When the regulations pose challenges to your program, work closely with your teachers to make a plan. This may require you to change staffing patterns or hire more staff. As states continue focusing on early childhood and adding quality expectations to the rules and regulations, it will become almost impossible for most programs to operate with minimal staff and remain in compliance. Be flexible with trying solutions that might support your classrooms while helping you remain in compliance.

While you’re at it, have a game plan with your staff for when licensing arrives. Who will tell the classrooms? Is there anything specific they need to plan for or be aware of on the day of the licensing inspection?


Do Regular Program Audits

When I was a school leader I scheduled to days per year in which I stayed after hours and did a licensing/health/quality audit of each classroom. I used a checklist to inform my walk-through in each area of the school. I made notes and shared with the teachers.

In the fall, these audits provided an opportunity to re-train the staff on licensing compliance and have a clear conversation about expectations for the cleanliness and aesthetics of each classroom. In the spring, these audits were used to inform lead teacher evaluations.

These audits positioned us to prevent licensing citations because we corrected problems ahead of time.

Sign up here to get access to a free licensing/health/quality audit checklist I created just for you!


Stay with Your Specialist

When licensing comes, drop everything and join them for their entire visit. Walk with them and explain each area of the school to them. If they record a violation, be ready to correct it on the spot or make an argument for why it is not a violation. For example, you might argue that even though you don’t have a dramatic play area you have dress up because the children put on special aprons and hats for each Practical Life activity in the classroom.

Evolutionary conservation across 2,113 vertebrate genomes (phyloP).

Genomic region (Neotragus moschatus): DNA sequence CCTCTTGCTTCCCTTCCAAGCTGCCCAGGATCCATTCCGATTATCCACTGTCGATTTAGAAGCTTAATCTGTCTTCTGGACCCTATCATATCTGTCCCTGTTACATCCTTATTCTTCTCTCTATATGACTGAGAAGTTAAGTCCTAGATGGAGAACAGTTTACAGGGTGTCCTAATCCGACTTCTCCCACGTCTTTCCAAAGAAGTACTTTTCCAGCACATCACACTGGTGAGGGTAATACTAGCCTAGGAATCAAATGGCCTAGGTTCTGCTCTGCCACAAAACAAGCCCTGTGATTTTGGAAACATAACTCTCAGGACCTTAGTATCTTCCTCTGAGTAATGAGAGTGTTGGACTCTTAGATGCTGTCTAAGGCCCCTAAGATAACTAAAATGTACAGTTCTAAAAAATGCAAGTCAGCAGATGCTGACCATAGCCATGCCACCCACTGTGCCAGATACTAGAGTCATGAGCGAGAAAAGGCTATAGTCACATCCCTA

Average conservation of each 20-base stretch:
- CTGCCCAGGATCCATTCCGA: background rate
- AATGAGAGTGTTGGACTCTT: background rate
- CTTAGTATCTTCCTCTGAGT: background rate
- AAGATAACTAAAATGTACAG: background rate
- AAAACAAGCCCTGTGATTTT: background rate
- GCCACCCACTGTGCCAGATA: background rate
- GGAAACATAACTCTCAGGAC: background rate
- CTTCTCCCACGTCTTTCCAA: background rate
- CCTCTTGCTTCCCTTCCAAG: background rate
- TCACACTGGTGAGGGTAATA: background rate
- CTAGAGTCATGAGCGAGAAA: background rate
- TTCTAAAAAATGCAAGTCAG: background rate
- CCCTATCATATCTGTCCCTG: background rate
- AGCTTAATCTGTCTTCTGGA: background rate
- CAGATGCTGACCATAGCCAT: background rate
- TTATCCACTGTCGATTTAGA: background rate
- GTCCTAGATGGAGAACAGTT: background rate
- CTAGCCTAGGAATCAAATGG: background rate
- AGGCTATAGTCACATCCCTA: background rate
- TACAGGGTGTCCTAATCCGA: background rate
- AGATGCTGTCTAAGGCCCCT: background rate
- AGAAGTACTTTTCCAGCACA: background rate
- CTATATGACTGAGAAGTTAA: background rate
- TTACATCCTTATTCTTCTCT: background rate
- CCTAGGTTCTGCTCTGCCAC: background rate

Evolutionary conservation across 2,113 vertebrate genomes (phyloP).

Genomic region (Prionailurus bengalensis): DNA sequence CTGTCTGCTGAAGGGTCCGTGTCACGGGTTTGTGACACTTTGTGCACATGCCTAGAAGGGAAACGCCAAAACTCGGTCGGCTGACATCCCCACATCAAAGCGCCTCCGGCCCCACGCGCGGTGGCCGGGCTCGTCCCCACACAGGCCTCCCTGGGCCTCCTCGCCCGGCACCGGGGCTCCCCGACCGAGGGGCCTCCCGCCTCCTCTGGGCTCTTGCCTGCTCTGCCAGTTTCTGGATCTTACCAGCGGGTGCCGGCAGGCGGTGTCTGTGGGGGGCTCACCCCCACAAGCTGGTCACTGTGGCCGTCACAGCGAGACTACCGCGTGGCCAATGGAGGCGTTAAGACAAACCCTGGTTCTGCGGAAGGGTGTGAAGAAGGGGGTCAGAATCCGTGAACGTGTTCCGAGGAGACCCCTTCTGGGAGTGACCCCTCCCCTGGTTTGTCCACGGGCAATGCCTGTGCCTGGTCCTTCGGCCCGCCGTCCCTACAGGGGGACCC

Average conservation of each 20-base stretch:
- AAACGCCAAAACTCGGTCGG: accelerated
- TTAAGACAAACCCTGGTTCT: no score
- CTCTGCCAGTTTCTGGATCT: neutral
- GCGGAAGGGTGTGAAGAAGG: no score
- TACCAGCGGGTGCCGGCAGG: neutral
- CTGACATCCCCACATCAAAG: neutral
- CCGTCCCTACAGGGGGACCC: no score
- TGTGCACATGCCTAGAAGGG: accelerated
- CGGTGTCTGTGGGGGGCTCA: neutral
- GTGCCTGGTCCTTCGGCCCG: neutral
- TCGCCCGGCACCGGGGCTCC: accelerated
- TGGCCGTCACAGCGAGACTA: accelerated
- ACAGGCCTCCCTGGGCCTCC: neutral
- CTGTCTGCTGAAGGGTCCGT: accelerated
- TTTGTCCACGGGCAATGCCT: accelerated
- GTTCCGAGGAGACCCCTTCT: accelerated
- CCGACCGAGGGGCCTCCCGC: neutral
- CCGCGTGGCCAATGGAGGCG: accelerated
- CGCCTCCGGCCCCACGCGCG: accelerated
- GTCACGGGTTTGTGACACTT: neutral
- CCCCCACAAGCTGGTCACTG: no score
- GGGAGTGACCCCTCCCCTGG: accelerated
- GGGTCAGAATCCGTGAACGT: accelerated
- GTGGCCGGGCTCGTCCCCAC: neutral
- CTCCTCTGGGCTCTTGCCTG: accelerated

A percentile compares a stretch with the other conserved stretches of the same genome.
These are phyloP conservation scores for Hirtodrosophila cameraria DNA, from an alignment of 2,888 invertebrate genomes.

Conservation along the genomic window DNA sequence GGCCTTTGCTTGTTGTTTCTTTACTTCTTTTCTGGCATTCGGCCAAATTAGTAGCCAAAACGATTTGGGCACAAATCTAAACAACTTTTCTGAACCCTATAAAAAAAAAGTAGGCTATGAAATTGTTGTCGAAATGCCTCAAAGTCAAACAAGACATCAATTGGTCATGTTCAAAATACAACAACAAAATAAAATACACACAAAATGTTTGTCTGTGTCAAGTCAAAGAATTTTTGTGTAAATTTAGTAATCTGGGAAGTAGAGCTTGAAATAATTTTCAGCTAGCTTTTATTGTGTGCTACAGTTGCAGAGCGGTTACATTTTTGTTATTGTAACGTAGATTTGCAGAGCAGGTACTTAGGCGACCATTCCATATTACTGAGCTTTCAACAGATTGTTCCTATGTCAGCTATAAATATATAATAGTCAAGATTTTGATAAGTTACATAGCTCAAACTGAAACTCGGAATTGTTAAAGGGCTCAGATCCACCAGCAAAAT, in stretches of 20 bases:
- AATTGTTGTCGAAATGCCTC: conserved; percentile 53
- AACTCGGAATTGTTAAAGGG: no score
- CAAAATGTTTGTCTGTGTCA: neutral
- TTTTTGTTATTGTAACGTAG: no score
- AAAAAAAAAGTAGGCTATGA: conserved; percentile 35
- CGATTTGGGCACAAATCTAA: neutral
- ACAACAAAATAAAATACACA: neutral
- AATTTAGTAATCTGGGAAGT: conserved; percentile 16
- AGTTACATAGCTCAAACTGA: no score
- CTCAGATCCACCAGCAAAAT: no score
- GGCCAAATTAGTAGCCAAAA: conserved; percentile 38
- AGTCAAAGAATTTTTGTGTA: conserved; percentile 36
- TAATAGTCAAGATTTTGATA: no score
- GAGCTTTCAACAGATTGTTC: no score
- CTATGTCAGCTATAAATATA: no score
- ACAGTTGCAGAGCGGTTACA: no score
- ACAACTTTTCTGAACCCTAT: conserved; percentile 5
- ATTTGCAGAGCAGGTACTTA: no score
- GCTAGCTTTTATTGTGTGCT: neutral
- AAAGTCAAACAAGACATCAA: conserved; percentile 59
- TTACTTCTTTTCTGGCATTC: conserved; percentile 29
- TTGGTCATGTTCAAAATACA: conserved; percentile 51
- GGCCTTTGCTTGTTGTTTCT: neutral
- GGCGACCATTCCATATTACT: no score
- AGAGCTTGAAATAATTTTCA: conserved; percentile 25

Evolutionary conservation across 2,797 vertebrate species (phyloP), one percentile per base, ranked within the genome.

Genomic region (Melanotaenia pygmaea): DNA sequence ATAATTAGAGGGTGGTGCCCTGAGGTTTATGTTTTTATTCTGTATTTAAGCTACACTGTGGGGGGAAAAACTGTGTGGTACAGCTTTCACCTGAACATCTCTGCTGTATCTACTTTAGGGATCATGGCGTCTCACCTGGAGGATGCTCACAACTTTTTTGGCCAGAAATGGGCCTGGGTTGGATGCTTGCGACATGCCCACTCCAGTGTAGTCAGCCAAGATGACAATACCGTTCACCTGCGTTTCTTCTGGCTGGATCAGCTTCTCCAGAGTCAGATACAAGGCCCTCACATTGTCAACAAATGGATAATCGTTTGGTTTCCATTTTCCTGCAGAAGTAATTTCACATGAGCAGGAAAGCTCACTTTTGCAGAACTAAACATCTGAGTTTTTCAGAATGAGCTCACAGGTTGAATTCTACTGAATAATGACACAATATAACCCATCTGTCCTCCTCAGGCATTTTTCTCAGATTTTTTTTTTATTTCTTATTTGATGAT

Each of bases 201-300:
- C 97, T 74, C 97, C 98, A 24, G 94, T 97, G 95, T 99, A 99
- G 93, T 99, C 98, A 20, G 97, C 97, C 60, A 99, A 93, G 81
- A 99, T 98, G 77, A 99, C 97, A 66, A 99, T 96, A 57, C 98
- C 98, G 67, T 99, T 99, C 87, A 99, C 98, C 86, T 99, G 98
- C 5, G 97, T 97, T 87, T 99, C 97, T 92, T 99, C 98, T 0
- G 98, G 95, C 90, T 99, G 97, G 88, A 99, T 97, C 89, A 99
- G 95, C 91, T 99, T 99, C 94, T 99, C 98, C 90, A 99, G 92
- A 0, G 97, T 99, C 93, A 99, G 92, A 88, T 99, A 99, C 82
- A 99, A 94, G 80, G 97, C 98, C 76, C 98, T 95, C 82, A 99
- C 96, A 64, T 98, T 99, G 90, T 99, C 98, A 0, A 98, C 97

Do not leave your specialist’s side for any reason. It is critical that you observe every minute of their time in your school. You may want to bring a notebook to record notes of your observations during the visit, should you need to accurately recall something later.


File an Appeal

If you are cited for something that you feel is too harshly applied or creates a significant hardship for your curriculum, children, and parents, you have the right to an appeal if you live in the US. The appeals process is a critical part of our basic rights as citizens.

Each state has a different process, but there is always an appeals process. Be sure to learn about your rights to make an appeal in your state. I have helped many Montessori schools make successful appeals in the State of Colorado. You can access coaching and templates for writing waivers in the Bee Line Resources Community.

Some appeals are more complex and require the representation of an attorney. It can be expensive, but it might be worth it if you are ordered to get rid of breakables, small materials, or infant floor beds.


I’ve yet to meet a school leader who thinks licensing inspections are fun, but they are a necessary part of our work. Instead of dreading your next visit, get ready for it!

Sign up here for a free resource packet I’ve created to help you get ready for licensing, health, and quality ratings!